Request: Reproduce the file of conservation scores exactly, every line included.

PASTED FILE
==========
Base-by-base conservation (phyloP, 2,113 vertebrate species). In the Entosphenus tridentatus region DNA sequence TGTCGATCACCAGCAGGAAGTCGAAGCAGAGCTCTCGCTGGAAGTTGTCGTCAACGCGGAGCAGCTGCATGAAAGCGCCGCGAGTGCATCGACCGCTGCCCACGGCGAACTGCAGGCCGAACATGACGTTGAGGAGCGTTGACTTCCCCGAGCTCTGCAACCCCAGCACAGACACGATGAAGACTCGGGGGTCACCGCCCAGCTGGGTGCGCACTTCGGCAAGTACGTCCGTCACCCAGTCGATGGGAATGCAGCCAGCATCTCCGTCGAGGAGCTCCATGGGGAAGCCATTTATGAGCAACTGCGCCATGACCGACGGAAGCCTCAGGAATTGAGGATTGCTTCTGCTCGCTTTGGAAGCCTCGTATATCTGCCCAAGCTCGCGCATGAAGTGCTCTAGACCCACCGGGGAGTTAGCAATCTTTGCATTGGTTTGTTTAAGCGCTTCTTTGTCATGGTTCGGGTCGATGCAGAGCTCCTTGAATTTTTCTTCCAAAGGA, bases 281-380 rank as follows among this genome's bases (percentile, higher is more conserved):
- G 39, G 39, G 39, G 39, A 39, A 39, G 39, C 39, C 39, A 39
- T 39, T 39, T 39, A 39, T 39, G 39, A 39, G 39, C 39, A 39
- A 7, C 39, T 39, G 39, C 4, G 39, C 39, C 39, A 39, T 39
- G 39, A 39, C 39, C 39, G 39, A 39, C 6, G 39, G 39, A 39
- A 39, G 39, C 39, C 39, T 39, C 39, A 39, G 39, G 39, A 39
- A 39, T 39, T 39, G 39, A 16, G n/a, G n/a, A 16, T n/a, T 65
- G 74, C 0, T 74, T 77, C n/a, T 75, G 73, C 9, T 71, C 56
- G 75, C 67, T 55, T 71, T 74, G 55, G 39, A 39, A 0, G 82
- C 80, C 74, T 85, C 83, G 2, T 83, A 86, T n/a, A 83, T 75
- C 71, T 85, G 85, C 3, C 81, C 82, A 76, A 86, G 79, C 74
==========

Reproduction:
Base-by-base conservation (phyloP, 2,113 vertebrate species). In the Entosphenus tridentatus region DNA sequence TGTCGATCACCAGCAGGAAGTCGAAGCAGAGCTCTCGCTGGAAGTTGTCGTCAACGCGGAGCAGCTGCATGAAAGCGCCGCGAGTGCATCGACCGCTGCCCACGGCGAACTGCAGGCCGAACATGACGTTGAGGAGCGTTGACTTCCCCGAGCTCTGCAACCCCAGCACAGACACGATGAAGACTCGGGGGTCACCGCCCAGCTGGGTGCGCACTTCGGCAAGTACGTCCGTCACCCAGTCGATGGGAATGCAGCCAGCATCTCCGTCGAGGAGCTCCATGGGGAAGCCATTTATGAGCAACTGCGCCATGACCGACGGAAGCCTCAGGAATTGAGGATTGCTTCTGCTCGCTTTGGAAGCCTCGTATATCTGCCCAAGCTCGCGCATGAAGTGCTCTAGACCCACCGGGGAGTTAGCAATCTTTGCATTGGTTTGTTTAAGCGCTTCTTTGTCATGGTTCGGGTCGATGCAGAGCTCCTTGAATTTTTCTTCCAAAGGA, bases 281-380 rank as follows among this genome's bases (percentile, higher is more conserved):
- G 39, G 39, G 39, G 39, A 39, A 39, G 39, C 39, C 39, A 39
- T 39, T 39, T 39, A 39, T 39, G 39, A 39, G 39, C 39, A 39
- A 7, C 39, T 39, G 39, C 4, G 39, C 39, C 39, A 39, T 39
- G 39, A 39, C 39, C 39, G 39, A 39, C 6, G 39, G 39, A 39
- A 39, G 39, C 39, C 39, T 39, C 39, A 39, G 39, G 39, A 39
- A 39, T 39, T 39, G 39, A 16, G n/a, G n/a, A 16, T n/a, T 65
- G 74, C 0, T 74, T 77, C n/a, T 75, G 73, C 9, T 71, C 56
- G 75, C 67, T 55, T 71, T 74, G 55, G 39, A 39, A 0, G 82
- C 80, C 74, T 85, C 83, G 2, T 83, A 86, T n/a, A 83, T 75
- C 71, T 85, G 85, C 3, C 81, C 82, A 76, A 86, G 79, C 74